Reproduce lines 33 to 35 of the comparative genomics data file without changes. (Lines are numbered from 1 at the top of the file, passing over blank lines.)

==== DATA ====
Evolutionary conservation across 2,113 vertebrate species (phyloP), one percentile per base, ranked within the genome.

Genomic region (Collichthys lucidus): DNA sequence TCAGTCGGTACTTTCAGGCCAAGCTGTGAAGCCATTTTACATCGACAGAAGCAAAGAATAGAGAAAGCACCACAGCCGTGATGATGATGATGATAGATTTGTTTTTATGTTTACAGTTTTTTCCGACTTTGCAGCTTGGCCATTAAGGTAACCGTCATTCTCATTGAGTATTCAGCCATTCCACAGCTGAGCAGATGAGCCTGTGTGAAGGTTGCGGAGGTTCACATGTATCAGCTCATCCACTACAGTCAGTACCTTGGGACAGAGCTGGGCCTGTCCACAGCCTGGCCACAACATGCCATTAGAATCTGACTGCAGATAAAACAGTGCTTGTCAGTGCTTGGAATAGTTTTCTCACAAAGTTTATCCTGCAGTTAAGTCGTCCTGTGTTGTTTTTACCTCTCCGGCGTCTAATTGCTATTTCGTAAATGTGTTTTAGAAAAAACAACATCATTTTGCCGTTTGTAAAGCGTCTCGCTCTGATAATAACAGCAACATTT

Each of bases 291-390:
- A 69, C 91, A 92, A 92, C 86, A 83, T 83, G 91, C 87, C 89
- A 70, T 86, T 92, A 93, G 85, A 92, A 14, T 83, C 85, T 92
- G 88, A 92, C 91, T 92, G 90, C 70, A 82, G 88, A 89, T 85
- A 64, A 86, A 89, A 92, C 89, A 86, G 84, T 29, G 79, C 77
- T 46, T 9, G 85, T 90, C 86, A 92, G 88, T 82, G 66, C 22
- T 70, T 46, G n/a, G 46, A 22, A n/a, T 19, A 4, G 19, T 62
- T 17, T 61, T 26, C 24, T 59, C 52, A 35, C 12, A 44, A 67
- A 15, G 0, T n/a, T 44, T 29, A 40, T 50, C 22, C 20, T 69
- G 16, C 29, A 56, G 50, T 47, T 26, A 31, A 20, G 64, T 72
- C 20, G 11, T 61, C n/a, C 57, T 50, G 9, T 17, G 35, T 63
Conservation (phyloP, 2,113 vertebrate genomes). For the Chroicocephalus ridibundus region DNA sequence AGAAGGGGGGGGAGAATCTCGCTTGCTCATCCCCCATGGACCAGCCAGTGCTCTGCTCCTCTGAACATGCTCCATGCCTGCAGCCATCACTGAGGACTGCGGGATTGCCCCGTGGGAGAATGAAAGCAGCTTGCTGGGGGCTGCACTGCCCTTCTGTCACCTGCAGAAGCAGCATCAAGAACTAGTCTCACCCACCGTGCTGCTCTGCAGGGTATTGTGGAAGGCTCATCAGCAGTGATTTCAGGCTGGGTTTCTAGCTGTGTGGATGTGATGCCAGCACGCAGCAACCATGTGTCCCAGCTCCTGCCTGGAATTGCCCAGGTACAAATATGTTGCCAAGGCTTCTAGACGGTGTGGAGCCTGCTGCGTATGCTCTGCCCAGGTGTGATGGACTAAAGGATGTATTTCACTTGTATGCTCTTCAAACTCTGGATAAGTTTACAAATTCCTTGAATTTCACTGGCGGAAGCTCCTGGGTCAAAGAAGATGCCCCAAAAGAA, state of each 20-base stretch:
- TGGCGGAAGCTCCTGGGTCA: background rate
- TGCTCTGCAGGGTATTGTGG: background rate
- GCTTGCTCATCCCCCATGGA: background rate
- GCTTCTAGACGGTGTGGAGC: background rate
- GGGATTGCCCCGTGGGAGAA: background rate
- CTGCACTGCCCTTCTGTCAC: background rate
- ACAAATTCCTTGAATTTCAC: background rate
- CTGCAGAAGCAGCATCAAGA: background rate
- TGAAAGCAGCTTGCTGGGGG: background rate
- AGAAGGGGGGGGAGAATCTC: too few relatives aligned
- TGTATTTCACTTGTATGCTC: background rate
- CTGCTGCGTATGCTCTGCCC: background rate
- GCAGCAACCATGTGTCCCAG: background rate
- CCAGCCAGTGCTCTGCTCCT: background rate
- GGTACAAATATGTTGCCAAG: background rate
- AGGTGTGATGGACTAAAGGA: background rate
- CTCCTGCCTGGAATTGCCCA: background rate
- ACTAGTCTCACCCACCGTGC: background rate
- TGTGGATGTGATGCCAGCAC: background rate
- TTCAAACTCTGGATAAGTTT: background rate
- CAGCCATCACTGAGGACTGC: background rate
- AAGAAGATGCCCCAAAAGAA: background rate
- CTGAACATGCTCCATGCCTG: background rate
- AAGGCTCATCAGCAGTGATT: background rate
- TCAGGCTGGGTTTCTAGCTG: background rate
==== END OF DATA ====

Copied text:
- TGTGGATGTGATGCCAGCAC: background rate
- TTCAAACTCTGGATAAGTTT: background rate
- CAGCCATCACTGAGGACTGC: background rate